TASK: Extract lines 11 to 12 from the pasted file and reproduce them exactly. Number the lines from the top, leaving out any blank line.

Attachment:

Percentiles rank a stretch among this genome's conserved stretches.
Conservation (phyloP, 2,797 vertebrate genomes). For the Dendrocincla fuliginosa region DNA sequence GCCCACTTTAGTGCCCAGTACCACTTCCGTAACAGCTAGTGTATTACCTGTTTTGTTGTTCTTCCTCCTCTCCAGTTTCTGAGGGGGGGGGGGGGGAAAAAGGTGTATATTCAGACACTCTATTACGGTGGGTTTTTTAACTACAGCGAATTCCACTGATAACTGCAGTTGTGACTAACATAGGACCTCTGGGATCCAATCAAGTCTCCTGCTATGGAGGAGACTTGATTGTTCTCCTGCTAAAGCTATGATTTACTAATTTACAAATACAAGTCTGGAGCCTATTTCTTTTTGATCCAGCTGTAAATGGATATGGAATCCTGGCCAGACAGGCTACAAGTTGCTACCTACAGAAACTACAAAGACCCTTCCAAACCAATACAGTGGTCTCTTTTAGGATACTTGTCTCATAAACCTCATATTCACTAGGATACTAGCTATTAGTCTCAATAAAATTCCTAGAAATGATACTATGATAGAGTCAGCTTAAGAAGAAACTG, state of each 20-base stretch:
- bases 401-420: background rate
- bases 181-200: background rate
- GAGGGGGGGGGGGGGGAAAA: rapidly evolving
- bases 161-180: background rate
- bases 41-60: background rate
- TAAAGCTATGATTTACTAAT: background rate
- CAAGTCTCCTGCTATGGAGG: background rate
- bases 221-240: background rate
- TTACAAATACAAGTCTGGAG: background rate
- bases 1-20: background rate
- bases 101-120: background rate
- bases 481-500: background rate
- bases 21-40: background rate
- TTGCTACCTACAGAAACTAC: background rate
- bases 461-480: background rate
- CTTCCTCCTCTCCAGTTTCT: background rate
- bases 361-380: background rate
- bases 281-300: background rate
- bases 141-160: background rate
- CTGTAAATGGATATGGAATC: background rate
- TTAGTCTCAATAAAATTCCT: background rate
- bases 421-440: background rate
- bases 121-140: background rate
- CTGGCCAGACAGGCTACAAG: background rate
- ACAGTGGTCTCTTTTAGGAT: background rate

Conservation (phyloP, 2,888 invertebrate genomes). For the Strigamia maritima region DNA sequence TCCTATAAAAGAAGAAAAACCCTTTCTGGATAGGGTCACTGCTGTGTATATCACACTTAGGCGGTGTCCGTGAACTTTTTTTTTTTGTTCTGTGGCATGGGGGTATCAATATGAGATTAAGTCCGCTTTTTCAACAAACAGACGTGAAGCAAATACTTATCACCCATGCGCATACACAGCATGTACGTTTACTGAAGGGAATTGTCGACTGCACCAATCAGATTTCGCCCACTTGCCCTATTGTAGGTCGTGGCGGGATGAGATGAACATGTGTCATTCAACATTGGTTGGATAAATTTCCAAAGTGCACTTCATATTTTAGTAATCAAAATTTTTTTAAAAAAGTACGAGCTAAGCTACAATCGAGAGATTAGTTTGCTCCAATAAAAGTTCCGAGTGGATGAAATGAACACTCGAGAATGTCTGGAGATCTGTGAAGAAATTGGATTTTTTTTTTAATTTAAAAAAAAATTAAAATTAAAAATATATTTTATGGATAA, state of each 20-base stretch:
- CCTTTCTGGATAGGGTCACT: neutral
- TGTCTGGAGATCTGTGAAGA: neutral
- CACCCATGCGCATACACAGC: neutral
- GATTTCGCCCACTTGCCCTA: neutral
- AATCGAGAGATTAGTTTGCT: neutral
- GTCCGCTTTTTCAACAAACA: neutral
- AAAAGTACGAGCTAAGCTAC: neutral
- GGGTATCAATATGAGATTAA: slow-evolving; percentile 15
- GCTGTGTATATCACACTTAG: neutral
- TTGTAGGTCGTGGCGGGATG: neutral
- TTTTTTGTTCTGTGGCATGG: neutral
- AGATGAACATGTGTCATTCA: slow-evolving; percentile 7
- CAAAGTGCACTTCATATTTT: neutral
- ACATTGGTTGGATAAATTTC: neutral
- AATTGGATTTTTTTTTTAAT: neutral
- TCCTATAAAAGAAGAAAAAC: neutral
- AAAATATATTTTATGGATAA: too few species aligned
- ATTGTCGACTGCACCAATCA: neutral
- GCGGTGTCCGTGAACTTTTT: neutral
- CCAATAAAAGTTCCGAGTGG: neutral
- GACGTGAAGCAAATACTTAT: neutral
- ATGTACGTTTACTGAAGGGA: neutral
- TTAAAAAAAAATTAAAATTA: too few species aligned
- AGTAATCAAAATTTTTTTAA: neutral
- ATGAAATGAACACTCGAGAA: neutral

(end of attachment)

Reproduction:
- TTACAAATACAAGTCTGGAG: background rate
- bases 1-20: background rate